October 1, 2014
"As throngs of pro-democracy protesters continue to organize in Hong Kong’s central business district, many of them are messaging one another through a network that doesn’t require cell towers or Wi-Fi nodes. They’re using an app called FireChat that launched in March and is underpinned by mesh networking, which lets phones unite to form a temporary Internet."

Elsie Hu in all tech considered at NPR. How Hong Kong Protesters Are Connecting, Without Cell Or Wi-Fi Networks

October 1, 2014
"So while smartphone encryption could make police investigations a bit more difficult, the broader trend has been in the other direction: there are more and more ways for law enforcement to gain information about suspects. There’s no reason to think smartphone encryption will be a serious impediment to solving crimes."

Timothy B. Lee at Vox. The government says iPhone encryption helps criminals. They’re wrong.

October 1, 2014
"20 years ago, “Clipper” (a proposed mandatory US government back door, supported by the NSA) died on the vine thanks to a concerted effort by industry to show the risks inherent to such schemes. For two decades we’ve had the tide on the side of those who believe it’s more important for individuals and companies to be able to protect information than it is for security agencies to be able to monitor it. I’m glad that today, you are more likely to get into trouble if you don’t encrypt sensitive information in transit on your laptop than if you do. I believe that’s the right side to fight for and the right side for all of our security in the long term, too."

Mark Shuttleworth here be dragons. Fixing the internet for confidentiality and security

September 27, 2014
"Making social networking a common commodity could remake the world, like the world wide web, or vaccination did. But like the world wide web and vaccination, they aren’t ever going to let Paul Budnitz become Cornelius Vanderbilt or Mark Zuckerberg. He’d have to settle for the hope that a lifetime of hard work and enough money to live could let him be Tim Berners-lee or Jonas Salk."

Quinn Norton at Ello.

Also in The Message at MediumWhat Does Ethical Social Networking Software Look Like?

September 24, 2014
"I first observed a possible connection between the mid-twentieth century theories and applications of cybernetics, which arose out of World War Two, primarily in the USA, where they answered a perceived need for a more controlled society, and our current world of online social media and what is referred to as Web2.0. The link was feedback, as in cybernetic feedback loops, with a potential outcome not only of human connectivity and autopoiesis… but also of governmental control."

Suzanne Treister interviewed by Andrew Pickering at  MetaMute.  CYBERNETIC MAGIC

Following two exhibitions of Suzanne Treister’s multimedia project HEXEN2.0 at the Science Museum and Work Gallery this Spring, cybernetic historian Andrew Pickering delves deeper into the work’s dense web of connections, tracing open-ended relationships between militarism and counter-culture, science and sorcery

September 12, 2014
"But that is part of the ideological mission of Big Data, to get us to accept black-box algorithmic filtering as reflecting what would have chosen to see, had we been given the choice. In other words, the common understanding of “personalization” has been stretched to leave out the will of the actual person involved."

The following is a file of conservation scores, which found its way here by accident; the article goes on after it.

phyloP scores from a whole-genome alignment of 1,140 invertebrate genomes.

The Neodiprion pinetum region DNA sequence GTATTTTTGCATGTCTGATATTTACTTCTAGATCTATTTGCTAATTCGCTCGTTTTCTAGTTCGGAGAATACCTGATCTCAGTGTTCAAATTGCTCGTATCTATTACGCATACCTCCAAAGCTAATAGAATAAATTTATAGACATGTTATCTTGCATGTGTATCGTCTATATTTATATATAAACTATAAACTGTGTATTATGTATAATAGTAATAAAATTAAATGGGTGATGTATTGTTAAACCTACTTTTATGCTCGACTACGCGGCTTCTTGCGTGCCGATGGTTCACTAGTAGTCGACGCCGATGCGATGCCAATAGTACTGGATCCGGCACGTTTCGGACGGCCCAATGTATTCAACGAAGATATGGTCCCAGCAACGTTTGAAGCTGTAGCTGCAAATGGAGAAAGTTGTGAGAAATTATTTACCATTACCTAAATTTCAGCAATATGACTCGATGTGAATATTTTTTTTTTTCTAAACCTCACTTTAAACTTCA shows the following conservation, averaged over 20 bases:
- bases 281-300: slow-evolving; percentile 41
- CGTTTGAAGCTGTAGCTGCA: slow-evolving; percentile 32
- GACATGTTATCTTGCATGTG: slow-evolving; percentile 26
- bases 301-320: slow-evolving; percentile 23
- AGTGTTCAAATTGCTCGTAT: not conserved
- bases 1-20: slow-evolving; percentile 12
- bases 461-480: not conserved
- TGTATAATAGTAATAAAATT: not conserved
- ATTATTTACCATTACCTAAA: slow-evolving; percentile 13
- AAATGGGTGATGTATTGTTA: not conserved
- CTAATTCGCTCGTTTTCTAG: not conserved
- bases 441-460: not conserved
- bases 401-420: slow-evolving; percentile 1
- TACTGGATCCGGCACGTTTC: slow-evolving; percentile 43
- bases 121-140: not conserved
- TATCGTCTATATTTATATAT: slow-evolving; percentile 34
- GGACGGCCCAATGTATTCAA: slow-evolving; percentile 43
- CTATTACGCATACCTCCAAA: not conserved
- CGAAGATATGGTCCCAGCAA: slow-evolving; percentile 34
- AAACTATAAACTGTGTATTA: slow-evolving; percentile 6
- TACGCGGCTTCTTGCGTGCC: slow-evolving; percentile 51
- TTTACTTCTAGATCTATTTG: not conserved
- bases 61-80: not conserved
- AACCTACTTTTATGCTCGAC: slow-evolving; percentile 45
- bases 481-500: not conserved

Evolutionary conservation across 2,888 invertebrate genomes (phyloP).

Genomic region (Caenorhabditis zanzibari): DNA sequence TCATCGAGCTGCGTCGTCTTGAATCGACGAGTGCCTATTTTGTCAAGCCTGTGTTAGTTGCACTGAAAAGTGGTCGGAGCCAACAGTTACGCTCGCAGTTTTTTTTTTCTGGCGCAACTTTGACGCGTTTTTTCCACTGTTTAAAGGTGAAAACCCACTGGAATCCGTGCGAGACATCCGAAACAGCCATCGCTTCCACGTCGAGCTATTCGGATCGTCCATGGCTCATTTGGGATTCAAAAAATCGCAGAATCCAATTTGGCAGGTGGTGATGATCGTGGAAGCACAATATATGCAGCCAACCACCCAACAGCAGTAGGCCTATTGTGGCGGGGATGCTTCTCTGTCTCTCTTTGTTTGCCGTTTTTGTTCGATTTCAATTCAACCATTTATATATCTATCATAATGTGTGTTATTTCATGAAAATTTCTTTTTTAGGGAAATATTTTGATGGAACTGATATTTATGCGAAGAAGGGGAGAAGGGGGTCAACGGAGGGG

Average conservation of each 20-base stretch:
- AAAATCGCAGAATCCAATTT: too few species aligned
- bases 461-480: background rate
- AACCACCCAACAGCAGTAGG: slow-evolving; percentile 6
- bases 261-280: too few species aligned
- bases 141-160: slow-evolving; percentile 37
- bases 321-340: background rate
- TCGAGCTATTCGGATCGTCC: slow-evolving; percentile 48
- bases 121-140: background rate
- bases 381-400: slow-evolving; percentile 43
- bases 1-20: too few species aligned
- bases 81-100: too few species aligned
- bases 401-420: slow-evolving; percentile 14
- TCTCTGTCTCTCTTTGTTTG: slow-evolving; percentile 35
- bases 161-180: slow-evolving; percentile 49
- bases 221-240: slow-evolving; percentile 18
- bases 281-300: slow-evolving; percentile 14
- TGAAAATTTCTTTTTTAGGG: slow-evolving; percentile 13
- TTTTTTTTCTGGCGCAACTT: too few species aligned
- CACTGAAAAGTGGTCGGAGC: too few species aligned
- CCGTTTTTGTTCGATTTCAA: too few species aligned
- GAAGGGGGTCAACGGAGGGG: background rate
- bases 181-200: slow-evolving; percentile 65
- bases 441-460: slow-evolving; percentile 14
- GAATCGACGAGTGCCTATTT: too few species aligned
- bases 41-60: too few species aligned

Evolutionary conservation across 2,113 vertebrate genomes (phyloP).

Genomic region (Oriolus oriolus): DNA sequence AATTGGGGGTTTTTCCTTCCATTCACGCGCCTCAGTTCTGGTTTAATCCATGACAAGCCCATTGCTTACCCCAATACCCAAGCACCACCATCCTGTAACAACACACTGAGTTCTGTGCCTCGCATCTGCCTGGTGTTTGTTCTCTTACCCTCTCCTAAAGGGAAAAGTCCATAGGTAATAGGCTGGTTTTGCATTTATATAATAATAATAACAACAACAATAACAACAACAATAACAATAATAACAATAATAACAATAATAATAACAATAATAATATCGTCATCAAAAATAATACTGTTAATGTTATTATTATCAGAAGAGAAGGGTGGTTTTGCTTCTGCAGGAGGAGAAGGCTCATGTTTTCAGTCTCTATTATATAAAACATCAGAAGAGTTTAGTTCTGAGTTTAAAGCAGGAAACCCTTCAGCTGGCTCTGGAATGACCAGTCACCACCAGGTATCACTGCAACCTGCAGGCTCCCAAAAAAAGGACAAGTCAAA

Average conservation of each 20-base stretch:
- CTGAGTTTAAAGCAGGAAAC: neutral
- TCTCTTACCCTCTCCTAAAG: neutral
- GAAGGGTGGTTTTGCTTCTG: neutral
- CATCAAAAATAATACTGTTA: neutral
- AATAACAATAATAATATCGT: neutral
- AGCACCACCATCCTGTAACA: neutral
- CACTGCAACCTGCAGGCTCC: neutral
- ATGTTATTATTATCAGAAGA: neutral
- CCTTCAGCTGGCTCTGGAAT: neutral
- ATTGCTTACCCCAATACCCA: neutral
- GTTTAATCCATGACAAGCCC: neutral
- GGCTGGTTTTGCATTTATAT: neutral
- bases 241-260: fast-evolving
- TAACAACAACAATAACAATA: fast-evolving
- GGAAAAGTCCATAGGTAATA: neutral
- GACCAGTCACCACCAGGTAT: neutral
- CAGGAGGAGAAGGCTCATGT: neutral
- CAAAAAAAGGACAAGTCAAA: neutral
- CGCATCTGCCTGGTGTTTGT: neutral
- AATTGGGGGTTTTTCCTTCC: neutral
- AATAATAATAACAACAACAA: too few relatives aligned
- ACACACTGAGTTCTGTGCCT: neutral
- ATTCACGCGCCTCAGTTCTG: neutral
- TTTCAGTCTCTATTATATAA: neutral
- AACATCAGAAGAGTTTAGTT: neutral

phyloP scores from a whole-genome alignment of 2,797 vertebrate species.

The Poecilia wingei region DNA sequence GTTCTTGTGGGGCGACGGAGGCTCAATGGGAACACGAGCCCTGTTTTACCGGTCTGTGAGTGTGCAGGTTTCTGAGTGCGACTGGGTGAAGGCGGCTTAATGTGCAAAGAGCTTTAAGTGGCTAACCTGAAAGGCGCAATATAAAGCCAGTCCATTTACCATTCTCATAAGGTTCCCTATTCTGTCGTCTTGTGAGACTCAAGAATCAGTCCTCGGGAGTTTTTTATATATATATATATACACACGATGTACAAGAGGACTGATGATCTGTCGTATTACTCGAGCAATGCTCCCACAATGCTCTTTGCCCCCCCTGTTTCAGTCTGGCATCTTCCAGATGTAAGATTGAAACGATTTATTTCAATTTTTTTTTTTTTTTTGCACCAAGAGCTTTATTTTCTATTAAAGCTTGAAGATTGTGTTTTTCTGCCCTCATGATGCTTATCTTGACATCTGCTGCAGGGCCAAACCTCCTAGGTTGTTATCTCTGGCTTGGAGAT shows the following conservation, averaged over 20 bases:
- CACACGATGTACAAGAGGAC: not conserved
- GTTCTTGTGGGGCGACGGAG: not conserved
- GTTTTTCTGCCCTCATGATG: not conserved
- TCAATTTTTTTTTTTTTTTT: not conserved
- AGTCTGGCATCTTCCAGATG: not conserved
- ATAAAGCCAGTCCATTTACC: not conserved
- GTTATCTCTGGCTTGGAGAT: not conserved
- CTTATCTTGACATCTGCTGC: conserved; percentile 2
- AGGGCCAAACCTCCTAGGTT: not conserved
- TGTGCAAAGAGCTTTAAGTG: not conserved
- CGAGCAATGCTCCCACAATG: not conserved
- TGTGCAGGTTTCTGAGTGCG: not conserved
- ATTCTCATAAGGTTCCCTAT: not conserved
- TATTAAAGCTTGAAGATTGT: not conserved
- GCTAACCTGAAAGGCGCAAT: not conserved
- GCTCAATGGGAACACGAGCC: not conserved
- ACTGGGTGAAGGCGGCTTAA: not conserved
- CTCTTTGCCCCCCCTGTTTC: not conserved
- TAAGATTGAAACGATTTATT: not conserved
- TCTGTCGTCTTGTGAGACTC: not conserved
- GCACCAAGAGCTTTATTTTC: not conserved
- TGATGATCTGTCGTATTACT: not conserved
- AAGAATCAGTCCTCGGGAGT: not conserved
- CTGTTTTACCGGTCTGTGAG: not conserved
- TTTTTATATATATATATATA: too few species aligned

Rob Horning at Internal ExilePrompted by the callous statement from OKCupid’s data scientist

September 7, 2014

There are two debaters, Alice and Bob. Alice takes the podium, makes her argument. Then Bob takes her place, but before he can present his counter-argument, he must summarize Alice’s argument to her satisfaction — a demonstration of respect and good faith. Only when Alice agrees that Bob has got it right is he permitted to proceed with his own argument — and then, when he’s finished, Alice must summarize it to his satisfaction.

The first time I saw one of these debates, it blew my mind.


Robin Sloan in The Message at Medium. The Steel Man of #GamerGate

September 6, 2014
"But the bigger loss will be the networked intelligence that prizes emergence over engagement and interaction above the retweetable— which gets very boring very quickly."

Zeynep Tufekci at Medium. Why Twitter Should Not Algorithmically Curate the Timeline

It’s the Human Judgment of the Flock, Not the Lone Bird, That Powers It

September 3, 2014
"In fact, as concerns interactivity, one of the web world’s waving flags, the techies don’t want to know that reading a book is the ultimate interactivity, where the reader’s life flows through the sentences, as through an electric circuit, animating those sentences, bringing them to life in the mind—so that it is only when a book is read that it is completed. Nothing else is as interactive as that. And a book is written in silence and read in silence, another advantage in our noisy world—an integrity of the mind is maintained with the ability to live in an extended discourse."

E. L. Doctorow in The Nation. The Promise—and Threat—of the Internet

Who will rule our virtual world—government data miners and the corporations in step with them, or everyone else?

August 24, 2014

Project Gutenberg eBooks are a permanent part of the Internet and the eBooks have been all along.

eBooks come and go from other eBook sites, other eBooks sites come or go from time to time, but Project Gutenberg has always been there.

The big reason is Project Gutenberg is for the benefit of everyone in the world equally, not more for anyone than anyone else, me included.



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